Friends of the Upper Mississippi

Our Vision Statement

To work to protect, enhance and restore our Upper Mississippi River resources by serving as volunteers and partners with conservation organizations to provide education about these resources for our citizens, to advocate for government policies that will support these resources and to increase awareness of threats to the health of the Upper Mississippi River.

Genoa Fish Clinic

Genoa Fish Clinic – Genoa, WI

Mission of the Friends of the Upper Mississippi

  • Provide volunteer services to the U. S. Fish and Wildlife Service and other Conservation organizations for native species restoration and population monitoring.
  • Provide education programs for members and the general public on conservation issues and benefits
  • Provide grants for educational activities
  • Provide outdoor activities for children
  • Be a primary point of contact with local and national public officials in support of Mississippi River resources
  • Provide fundraising activities to support local conservation programs
  • Inform local groups and provide education on conservation issues

Lake Sturgeon “Twice Tagged” at Genoa NFH

BY AARON VON ESCHEN, GENOA NFH
The time to shine has come for the last remaining lot of lake sturgeon at the Genoa National Fish Hatchery (NFH). It has been almost a year since this lot of Wolf River strain lake sturgeon arrived at Genoa and these fish were being held for a very special purpose. Their larger size made this lot ideal for studying retention of differing fishery tags. In order to get the fish tagged with both PIT tags and Coded Wire tags, many partners joined forces, including Ashland Fish and Wildlife Conservation Office (FWCO), Green Bay FWCO, La Crosse FWCO, and staff from Genoa NFH. The objective of this study was to tag all the lake sturgeon with passive integrated transponder (PIT) tags and coded wire tags (CWT) for tag retention evaluation. Biological and tagging specific data for each fish was entered in a data file, so that later tag retention data can be associated with tag type, initial fish size, and tagging procedure/crew.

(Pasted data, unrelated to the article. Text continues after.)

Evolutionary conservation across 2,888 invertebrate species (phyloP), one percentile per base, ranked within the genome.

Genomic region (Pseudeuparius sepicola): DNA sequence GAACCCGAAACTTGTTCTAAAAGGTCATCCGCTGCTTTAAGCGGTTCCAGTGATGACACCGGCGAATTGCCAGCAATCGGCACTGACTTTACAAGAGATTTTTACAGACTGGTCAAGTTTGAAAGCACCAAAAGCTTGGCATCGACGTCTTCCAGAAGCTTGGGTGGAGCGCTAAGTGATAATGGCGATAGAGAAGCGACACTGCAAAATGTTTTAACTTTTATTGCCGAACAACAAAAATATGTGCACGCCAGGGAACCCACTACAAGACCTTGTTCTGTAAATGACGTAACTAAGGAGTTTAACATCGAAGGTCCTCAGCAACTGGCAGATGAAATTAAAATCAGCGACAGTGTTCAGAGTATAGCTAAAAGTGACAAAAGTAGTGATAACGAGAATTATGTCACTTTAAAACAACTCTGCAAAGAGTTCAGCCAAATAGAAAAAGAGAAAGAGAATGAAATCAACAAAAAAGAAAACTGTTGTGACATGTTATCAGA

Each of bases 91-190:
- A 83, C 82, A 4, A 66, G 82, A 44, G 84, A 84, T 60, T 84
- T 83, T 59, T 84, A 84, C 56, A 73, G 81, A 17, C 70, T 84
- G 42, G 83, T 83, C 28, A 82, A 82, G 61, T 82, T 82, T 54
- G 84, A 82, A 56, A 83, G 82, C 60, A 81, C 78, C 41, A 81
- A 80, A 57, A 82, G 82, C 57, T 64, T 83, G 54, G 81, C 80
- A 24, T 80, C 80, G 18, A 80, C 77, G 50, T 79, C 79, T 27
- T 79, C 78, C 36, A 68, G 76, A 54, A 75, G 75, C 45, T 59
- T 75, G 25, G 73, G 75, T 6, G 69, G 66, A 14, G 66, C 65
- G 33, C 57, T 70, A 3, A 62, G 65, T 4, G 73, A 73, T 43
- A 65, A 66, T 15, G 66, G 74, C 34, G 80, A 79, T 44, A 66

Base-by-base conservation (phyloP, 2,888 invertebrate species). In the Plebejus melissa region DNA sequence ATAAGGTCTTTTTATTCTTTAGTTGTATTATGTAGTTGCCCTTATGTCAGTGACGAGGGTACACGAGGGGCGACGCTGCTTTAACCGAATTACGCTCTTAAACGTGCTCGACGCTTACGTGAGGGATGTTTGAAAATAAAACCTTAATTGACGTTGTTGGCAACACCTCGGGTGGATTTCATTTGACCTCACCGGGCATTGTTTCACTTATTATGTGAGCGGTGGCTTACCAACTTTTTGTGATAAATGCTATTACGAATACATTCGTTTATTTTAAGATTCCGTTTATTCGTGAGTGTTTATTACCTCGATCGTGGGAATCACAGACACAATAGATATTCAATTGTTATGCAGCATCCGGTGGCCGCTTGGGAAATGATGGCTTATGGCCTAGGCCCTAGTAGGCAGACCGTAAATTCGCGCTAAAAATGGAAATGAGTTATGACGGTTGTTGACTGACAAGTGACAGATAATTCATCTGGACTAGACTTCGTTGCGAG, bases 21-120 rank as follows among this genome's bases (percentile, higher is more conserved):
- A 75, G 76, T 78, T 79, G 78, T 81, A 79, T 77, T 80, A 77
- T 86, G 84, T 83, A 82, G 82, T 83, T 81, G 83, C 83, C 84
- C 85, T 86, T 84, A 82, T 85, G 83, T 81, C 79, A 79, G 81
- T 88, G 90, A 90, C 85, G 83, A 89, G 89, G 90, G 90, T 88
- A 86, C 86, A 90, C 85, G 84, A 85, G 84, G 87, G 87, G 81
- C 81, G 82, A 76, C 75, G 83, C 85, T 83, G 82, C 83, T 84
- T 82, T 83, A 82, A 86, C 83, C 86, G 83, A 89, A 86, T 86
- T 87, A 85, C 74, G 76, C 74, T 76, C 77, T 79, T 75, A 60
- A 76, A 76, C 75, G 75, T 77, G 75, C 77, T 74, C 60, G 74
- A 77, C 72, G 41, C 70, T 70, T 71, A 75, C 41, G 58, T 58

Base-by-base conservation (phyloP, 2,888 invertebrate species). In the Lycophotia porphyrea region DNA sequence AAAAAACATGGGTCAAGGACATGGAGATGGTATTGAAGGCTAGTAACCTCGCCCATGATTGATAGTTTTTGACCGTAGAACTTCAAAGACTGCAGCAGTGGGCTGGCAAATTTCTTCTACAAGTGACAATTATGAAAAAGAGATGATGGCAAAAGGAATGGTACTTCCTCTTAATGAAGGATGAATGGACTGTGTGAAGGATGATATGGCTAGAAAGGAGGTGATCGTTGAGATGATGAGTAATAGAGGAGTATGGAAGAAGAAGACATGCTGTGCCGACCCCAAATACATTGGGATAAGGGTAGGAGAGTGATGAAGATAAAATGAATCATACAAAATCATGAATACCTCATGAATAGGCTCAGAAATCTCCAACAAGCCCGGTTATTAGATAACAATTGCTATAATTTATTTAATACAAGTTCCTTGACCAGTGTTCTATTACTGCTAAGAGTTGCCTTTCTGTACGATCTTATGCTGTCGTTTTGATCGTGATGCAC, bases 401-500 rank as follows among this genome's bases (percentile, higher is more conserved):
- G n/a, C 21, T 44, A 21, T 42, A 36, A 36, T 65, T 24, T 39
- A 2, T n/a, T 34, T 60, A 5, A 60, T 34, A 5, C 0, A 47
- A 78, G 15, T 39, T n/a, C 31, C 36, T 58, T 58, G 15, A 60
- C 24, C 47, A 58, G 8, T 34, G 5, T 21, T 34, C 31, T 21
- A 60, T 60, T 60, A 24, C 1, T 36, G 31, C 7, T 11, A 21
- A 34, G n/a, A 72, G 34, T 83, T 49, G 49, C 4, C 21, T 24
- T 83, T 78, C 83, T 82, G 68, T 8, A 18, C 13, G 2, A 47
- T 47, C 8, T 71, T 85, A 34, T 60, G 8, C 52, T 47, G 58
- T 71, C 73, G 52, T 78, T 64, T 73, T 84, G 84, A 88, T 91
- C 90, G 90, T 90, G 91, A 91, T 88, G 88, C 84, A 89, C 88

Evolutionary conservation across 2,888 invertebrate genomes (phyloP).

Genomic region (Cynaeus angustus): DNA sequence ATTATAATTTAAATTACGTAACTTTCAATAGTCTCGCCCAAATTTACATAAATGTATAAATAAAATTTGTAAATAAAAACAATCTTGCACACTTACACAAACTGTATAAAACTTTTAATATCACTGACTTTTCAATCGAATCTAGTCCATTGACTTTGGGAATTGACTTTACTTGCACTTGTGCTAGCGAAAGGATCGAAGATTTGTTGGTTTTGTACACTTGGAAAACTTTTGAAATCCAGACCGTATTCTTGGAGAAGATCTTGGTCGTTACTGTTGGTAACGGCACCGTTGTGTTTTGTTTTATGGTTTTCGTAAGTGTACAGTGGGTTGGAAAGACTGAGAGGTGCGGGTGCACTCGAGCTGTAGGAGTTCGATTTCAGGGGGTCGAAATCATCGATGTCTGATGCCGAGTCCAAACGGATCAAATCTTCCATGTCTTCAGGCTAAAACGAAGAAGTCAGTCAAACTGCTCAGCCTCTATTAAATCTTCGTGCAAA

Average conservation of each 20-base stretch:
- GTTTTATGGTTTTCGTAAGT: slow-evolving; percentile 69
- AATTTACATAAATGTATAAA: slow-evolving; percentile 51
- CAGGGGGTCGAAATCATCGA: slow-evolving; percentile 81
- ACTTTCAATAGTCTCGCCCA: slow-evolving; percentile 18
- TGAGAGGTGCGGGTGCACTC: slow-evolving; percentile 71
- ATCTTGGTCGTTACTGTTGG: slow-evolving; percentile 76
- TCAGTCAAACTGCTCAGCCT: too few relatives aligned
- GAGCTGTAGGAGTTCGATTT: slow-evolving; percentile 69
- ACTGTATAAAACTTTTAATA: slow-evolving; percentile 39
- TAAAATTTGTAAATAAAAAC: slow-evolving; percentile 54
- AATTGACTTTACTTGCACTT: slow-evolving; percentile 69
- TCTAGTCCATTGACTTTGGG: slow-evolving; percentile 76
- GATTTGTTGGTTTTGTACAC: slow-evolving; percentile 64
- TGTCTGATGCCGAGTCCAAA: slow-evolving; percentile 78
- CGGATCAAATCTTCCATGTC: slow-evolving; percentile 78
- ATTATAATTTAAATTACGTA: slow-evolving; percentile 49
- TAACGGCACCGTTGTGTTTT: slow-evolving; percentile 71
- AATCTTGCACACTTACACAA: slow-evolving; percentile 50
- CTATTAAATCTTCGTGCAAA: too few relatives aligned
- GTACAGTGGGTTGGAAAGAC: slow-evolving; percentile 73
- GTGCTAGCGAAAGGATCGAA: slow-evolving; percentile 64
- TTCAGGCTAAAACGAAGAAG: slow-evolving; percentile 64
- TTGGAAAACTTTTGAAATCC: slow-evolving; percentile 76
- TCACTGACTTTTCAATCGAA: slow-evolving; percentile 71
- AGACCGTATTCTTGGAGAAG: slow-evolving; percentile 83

stugeonThis Lake sturgeon volunteered to be the next one tagged. Credit: USFWS

PIT tags are small glass capsules that encase a very small microchip that provides a unique serial number to each tagged fish. Once tagged the fish can be scanned with an electronic PIT tag reader, which display’s the serial number thus providing the fish-specific identification number. CWTs are small magnetic steel tags that are inserted in the sturgeon’s snout or underneath a scale (scute) and detected with handheld metal detectors known as wands. Generally PIT tags have come in one size (12mm) however a new smaller PIT tag (9mm) has been developed and may provide a new option for tagging of smaller fish. CWTs have been used to tag smaller size fish, however with the PIT tag an individual fish can be tracked and accounted for, as opposed to just identifying a single lot of fish as with CWTs. All fish were scheduled to be rechecked one month after tagging to get a good grasp on the tag retention of each tag type and size.

taggersTagging crew at Genoa NFH hard at work. Credit: USFWS

The staff at the Genoa NFH would like to thank the members of the FWCO offices, La Crosse Fish Health office, and members from the Menominee Tribe for cooperating in the tagging study.